In February 1630, Sir John complained to the Privy Council that he had been fined £100 by a Justice Court for carrying arms and shooting "ane litill foule callit the skttiwaikis (? Kittiwake)". The Council called for an explanation of this unreasonable sentence and the Justice Court stated that Sir John's offence was that he refused to be sworn. The Council duly ordered them to delete their decree.

With his increasing wealth, he acquired land in Ireland from Sir Robert Gordon of Lochinvar, the estate and castle of Monylagan (Mionylangain, Monilagan, Monalagan or Moneylagan), Clongesh Parish (Clonguish), in Co. Longford, in 1628 (worth 500 pounds Sterling a year) and is occasionally referred to as Sir John Seaton of Mionylangain, Longford.  He and his wife, "Lady Seaton", are noted in the papers of Sir Arthur Forbes, during the siege of Castle Forbes in Longford, Ireland in 1641-42. Later still, when he came of age, he also acquired the lands of St. Laurence House, in Haddington; hence his father's castle of Barnes was never completed.

During the fateful years from 1639 onwards Sir John was at Court in London, and frequently wrote to his kinsman the Earl of Eglinton about the increasing tension between King and Parliament. Kingston says that Sir John was engaged in and imprisoned and fined "for being with the Marquess of Montrose". The fact of Sir John having been concerned in the troubles between Charles I and the Scots Parliament is confirmed by Baillie, in his Letters; where he states that, when events were rapidly tending towards war in 1638, Sir John was asked If he would serve the King, and replied he would do so, but not against his own country, "where he had his life". Later, when Montrose took up arms for the King, Sir John Seton of Barnes joined him, and at the close of the campaign was imprisoned and fined 40,000 merks (£26,666) for the part he had taken.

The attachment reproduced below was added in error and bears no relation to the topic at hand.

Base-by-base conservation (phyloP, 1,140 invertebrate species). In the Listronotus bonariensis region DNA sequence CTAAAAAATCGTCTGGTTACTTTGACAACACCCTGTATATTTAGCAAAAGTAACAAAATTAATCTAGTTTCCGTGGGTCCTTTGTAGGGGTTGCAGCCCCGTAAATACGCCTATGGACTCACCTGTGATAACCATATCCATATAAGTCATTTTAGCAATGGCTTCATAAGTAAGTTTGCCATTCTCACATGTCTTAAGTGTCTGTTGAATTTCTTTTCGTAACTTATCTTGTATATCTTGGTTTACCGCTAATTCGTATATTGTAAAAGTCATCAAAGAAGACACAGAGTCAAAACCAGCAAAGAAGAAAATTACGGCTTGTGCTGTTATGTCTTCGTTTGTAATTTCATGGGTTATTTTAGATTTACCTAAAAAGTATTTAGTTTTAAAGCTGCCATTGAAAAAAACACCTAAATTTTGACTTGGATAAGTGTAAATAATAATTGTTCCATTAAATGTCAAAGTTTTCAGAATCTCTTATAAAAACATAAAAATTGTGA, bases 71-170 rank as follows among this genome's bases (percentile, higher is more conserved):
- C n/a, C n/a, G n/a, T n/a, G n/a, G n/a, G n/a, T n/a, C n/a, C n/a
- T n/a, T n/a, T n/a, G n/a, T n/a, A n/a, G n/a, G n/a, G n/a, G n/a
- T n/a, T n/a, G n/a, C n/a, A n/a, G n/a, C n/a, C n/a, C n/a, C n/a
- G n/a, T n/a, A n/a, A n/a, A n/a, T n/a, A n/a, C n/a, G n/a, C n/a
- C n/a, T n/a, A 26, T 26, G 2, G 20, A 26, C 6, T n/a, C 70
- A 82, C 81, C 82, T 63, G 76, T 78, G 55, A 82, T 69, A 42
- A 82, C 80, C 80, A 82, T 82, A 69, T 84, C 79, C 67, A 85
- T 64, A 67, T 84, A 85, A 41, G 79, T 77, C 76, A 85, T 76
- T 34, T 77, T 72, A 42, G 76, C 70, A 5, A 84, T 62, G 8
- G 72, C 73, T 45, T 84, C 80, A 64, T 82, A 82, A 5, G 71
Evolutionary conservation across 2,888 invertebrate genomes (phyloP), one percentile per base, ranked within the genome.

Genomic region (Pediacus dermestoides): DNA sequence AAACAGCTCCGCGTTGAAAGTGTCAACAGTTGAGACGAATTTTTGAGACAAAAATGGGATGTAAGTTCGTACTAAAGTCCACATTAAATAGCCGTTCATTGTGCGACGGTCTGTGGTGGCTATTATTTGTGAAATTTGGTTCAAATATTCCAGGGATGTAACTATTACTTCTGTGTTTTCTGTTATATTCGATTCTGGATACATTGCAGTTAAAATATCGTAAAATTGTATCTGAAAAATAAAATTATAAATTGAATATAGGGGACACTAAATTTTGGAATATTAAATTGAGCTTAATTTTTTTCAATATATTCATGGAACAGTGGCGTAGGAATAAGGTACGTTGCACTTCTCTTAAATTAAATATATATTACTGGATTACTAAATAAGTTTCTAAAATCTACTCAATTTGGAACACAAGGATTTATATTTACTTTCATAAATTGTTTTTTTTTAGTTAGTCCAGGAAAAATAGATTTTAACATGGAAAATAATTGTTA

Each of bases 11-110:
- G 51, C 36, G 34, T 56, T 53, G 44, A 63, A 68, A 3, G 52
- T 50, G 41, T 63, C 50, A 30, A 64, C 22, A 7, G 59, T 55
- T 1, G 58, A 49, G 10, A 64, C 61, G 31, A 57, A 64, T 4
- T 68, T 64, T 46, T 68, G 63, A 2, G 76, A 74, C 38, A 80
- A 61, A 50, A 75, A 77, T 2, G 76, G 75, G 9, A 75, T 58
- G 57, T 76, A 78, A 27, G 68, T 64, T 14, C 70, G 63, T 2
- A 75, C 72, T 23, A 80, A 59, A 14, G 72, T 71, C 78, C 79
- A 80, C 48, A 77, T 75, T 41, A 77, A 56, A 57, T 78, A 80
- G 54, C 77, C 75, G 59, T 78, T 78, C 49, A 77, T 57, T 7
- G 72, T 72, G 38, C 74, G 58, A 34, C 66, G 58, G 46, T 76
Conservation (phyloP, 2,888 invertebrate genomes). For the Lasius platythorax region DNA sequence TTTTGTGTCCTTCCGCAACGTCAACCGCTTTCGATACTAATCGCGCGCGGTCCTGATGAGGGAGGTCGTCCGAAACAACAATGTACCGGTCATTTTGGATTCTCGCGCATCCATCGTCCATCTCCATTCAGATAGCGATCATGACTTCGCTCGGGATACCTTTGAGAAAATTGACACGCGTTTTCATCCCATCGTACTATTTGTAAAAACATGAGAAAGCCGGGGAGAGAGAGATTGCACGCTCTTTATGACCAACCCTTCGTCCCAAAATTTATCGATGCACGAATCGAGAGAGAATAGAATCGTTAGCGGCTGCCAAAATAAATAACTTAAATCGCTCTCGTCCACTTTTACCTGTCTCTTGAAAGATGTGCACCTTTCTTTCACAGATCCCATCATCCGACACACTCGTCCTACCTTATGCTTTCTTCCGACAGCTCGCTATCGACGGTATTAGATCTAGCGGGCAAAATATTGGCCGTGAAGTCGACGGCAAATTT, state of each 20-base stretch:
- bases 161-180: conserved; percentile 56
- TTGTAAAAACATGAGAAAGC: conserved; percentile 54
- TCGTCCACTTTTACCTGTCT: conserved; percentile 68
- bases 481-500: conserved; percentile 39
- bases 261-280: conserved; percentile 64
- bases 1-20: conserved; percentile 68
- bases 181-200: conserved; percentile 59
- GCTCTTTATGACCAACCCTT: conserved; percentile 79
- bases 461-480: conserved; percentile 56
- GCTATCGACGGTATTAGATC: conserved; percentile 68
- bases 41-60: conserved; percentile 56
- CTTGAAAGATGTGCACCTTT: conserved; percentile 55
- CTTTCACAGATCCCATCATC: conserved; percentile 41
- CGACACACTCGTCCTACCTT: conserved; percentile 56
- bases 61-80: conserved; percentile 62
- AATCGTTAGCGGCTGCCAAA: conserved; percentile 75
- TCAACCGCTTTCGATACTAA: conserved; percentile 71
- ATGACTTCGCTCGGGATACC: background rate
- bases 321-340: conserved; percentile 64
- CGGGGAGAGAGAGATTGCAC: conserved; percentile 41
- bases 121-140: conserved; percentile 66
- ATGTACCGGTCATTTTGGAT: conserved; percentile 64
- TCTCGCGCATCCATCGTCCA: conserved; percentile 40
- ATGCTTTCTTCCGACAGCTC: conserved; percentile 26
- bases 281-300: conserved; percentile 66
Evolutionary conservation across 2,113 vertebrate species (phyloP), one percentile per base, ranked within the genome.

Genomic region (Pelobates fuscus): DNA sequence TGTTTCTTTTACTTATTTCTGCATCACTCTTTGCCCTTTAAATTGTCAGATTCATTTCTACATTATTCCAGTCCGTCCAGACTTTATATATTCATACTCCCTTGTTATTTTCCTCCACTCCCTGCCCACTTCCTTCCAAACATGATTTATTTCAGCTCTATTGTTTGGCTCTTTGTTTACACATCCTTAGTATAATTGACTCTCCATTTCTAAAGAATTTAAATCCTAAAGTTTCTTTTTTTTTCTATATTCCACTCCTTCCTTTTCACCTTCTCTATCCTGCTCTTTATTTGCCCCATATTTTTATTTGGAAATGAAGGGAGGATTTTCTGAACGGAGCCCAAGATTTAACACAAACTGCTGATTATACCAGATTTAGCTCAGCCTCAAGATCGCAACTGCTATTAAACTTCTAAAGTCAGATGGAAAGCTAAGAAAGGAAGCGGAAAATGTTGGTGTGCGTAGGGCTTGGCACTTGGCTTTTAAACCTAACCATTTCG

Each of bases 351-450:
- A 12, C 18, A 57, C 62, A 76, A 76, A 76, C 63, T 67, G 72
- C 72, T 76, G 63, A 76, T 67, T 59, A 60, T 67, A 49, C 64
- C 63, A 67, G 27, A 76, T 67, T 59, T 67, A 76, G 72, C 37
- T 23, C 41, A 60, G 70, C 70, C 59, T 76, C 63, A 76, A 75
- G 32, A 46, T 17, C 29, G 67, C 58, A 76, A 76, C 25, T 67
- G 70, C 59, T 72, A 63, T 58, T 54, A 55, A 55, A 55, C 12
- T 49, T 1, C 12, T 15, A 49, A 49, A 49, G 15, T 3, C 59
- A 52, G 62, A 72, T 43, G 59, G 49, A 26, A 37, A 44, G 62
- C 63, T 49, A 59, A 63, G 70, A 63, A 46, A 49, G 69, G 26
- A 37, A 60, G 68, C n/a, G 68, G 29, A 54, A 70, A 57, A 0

The frontal wall and flank-towers of Barnes Castle.

Sir John Seton, 2nd of Barnes was thrice married; first to the daughter of the Baron Ogilvy of Poury, by whom he had a son Alexander, and three daughters; secondly to Lady Ann Fleming, daughter of the 6th Lord Fleming and by whom he had no issue; and thirdly to the daughter of Sir John Home of North Berwick and who by her had two son's and a daughter.

His eldest son and heir, Alexander, while travelling to the family estate in Ireland, met and married a daughter of the noble Irish family of O'Ferrall (also spelt Ophuall), of the family of Buoy, Lords of Annaly (where Longford was once called Annaly), much to his father's displeasure, and for a time settled in Ireland.  Alexander was later accused of assisting the "Ferrells" in Ireland in their struggles against the Crown and was imprisoned in Dublin, later transferred and imprisoned in the Edinburgh Tolbooth in Scotland.  Upon his return to Scotland, he was very quarrelsome and much at odds with his father, nearly bringing his father to disgrace, and who at one point had declared before the Court of the Privy Council at Edinburgh his wish for his son's imprisonment as a means to rehabilitate him. 

The Complaint and legal process by Sir John Seton of Barns against his son, Alexander Seton, for an assault on the House of Barns 'during the complainer's absence', is noted below.

From the Records of the Privy Council: